HAFF fields: HAFF 3 (Propulsion and Thrust) and HAFF 6 (Standing)
Suppression fields inhibit atomic motion and could be suitable for controlling the rate of chemical reactions in batch processes or refineries, especially when other controls are impractical or prohibitively expensive.
The stasis effect of suppression fields could also constrain the shifting of liquids and granular materials during transport in semi-trucks and train cars. This would reduce the likelihood of spillage or accidents due to shifting loads.
HAFF6 standing fields can create a vacuum by dispelling air molecules and other gases. This would be useful in any industrial process requiring vacuum environments such as metal deposition and coating or vacuum processing of food products.
Standing fields could also be used in redirecting and controlling the flow of bulk materials at a distance, especially those unable to be supported by traditional off-feed tables or rollers. Examples include molten materials or very light/sticky materials.
Shaped shearing and standing fields make good cutting, boring and shaping tools. They could be used to replace some common manufacturing techniques such as the shearing, explosive forming or punching of thin metal sheet (Hollingshead once relayed how his fields could punch through thin copper sheeting [pdf download]).
Standing fields could also be deployed to isolate workers and materials from sparks, noxious gases and particulates, while membrane fields could be selectively tuned to block ultraviolet or other short wavelength radiation produced in arc welding.
Hypergravity fields also have their uses in industry. Maintaining a contained and concentrated zone of compressed gases would aid in TIG welding and other fabrication techniques requiring the maintenance of inert gas atmospheres around a specific work zone.
HAFF fields: HAFF 3 (Thrust), HAFF 4 (Suppression) and HAFF 6 (Standing, Membrane, Shearing)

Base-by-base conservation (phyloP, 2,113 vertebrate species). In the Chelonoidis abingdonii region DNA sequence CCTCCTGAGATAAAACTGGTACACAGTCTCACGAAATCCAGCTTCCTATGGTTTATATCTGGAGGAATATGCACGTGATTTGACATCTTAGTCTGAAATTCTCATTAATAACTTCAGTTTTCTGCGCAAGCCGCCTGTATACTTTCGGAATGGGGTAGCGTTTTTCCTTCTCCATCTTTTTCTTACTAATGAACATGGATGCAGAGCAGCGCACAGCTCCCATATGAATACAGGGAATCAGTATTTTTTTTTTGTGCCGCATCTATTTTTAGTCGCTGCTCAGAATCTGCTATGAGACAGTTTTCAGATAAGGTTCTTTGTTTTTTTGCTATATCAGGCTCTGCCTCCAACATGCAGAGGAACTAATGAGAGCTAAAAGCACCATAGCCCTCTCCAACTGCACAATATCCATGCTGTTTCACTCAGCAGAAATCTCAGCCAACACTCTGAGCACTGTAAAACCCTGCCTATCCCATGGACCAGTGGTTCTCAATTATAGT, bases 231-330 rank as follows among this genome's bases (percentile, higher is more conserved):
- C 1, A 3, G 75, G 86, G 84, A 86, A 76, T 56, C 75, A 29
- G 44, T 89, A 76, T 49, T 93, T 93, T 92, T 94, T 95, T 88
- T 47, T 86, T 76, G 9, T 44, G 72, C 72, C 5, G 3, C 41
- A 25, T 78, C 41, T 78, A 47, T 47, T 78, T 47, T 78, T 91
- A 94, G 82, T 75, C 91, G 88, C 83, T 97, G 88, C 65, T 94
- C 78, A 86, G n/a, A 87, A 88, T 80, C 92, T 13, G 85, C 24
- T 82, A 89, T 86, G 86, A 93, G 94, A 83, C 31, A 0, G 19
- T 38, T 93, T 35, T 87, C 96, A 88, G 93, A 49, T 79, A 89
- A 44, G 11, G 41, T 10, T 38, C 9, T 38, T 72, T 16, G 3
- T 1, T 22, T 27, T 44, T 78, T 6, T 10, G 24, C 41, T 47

Energy and Laboratory
The compression of small gas bubbles with intense sound waves has been shown to produce temperatures of millions of degrees hotter than the surface of the sun. The technique is known as sonofusion. Combining sonofusion techniques with intense standing fields might help generate the compression forces needed to produce desktop fusion.
A uniformly accelerating system is considered equivalent to a local gravitational field according to Einstein's Principal of Equivalence. Under this principal the difference between centrifugal forces and gravity cannot be distinguished by an observer inside the system. Therefore any laboratory process requiring a centrifuge to separate or filter materials by their specific gravity could be reproduced by a gravity-lensing field. Such filtering could be applied to the bulk separation of liquids and gaseous aggregates by their specific gravity.
Hollingshead reports that membrane fields can be tuned for selective porosity or permeability. They can be tuned for specific electromagnetic wavelengths as well as specific elements (though it is unclear if he is referring to the actual atoms or just their spectrographic signatures). This could enhance lab methods for selectively tuning light, or the filtering of chemical elements.